Robyn and Chris Carrier pitch Men in Kilts Window Cleaning to the Dragons on CBC's Dragons' Den

(from left)Robyn and Chris Carrier of Men in Kilts Window Cleaning. Photo: CBC

More than a decade in, Dragons’ Den continues to inspire and amuse Canadian TV audiences. But the CBC’s hit show isn’t just meant to be entertaining. It’s a televised school for entrepreneurs. For each episode of Season 11 (which airs Wednesdays at 8 pm ET), we’ll be talking to one of the Dragons to get a behind-the-scenes glimpse of their decision-making process and hear what they hope viewers learned. And we’ll be examining the pitches for smart strategies and useful tips that entrepreneurs can use to make their own businesses better. Episode 8 featured a fun franchisor, some outlandish asks and a charming couple with a cute product line.

Men in Kilts Window Cleaning

Entrepreneurs: Chris & Robyn Carrier | From: Calgary | Ask: $400,000 for 15%

Operators and franchises a window cleaning service

Uniqueness can go a long way in a competitive market. “It’s a good thing as an entrepreneur to have something nobody else is doing,” observes Jim Treliving, who’s built massively successful companies in the crowded food service and auto repair spaces.

Chris and Robyn Carrier’s washing service for building exteriors certainly employs a creative concept, as the Men in Kilts Window Cleaning moniker suggests. But when they pitched their business in the Den, Treliving saw more than gimmicky branding. “They’ve built out the model [so] that it isn’t just the kilts,” the Boston Pizza chairman said in an exclusive interview before the episode aired. Rather, it was the consistency and quality of the service that was driving growth. “They’ve built a business on the window washing.”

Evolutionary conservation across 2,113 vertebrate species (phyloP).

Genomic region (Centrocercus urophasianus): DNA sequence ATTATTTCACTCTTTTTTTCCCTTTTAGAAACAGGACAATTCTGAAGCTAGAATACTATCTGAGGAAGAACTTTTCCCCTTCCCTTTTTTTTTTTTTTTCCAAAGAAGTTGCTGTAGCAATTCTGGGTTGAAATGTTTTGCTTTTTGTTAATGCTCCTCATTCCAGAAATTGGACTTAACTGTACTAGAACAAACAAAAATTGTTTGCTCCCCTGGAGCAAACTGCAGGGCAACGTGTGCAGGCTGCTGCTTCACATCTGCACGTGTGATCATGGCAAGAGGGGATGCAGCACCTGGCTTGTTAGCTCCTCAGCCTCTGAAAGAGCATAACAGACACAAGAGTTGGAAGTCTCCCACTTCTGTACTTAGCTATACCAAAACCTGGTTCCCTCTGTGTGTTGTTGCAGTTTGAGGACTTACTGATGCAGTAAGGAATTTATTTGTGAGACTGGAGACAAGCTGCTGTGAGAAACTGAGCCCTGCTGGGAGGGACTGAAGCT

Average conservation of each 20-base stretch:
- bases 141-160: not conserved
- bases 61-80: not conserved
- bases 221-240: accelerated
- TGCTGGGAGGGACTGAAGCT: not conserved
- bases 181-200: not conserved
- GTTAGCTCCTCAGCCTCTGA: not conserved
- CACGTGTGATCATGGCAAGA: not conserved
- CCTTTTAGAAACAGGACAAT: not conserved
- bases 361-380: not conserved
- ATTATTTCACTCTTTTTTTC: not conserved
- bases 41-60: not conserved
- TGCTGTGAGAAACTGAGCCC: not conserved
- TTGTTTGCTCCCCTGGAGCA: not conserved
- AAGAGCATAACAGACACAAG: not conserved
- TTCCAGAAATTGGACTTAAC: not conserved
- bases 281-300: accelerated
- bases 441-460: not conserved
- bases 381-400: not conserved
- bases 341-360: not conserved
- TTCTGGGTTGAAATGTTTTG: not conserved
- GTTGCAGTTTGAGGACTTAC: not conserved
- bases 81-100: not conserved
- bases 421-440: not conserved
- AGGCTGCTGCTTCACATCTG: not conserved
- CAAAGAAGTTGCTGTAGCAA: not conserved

Treliving wasn’t the only one to see promise—his offer of the $400,000 for 20% was matched by Michele Romanow. But the Carriers, focused on franchising their business, weren’t going to pass up a chance to work with the Den’s franchise king, and they shook hands with Treliving.

The couple first got involved with the Men in Kilts brand as franchisees, later buying the whole company. And Treliving says their success as operators is a good sign of things to come. “They’ve gotten through the hard part, and that’s getting started with 60 trucks on the road now, in a reasonable amount of time,” he says.

(The deal has yet to close, according to Treliving. Men in Kilts has both an operating arm and a franchising business. Treliving says the company needs to pick one or the other, citing his experience with the Mr. Lube auto repair chain. “We became a pure-franchise company, so our whole focus is on our franchisees,” he explains. “That’s what I would do with Men in Kilts.” The two sides are still trading offers.)

At the time of taping, Men in Kilts had 19 locations split between the U.S. and Canada, with six of those added in the preceding quarter. The company hadn’t been going out of its way to sell. “My focus was 100% on our existing franchisees,” said Chris Carrier, explaining that he’d been touring outlets to ensure they were in good shape and that potential partners had reached out organically. But the couple aimed to grow their franchise count to 300—hence the Den appearance. “We’re looking to use most of the money for support staff for our franchise owners [and] for PR and marketing as we expand,” explained Robyn Carrier.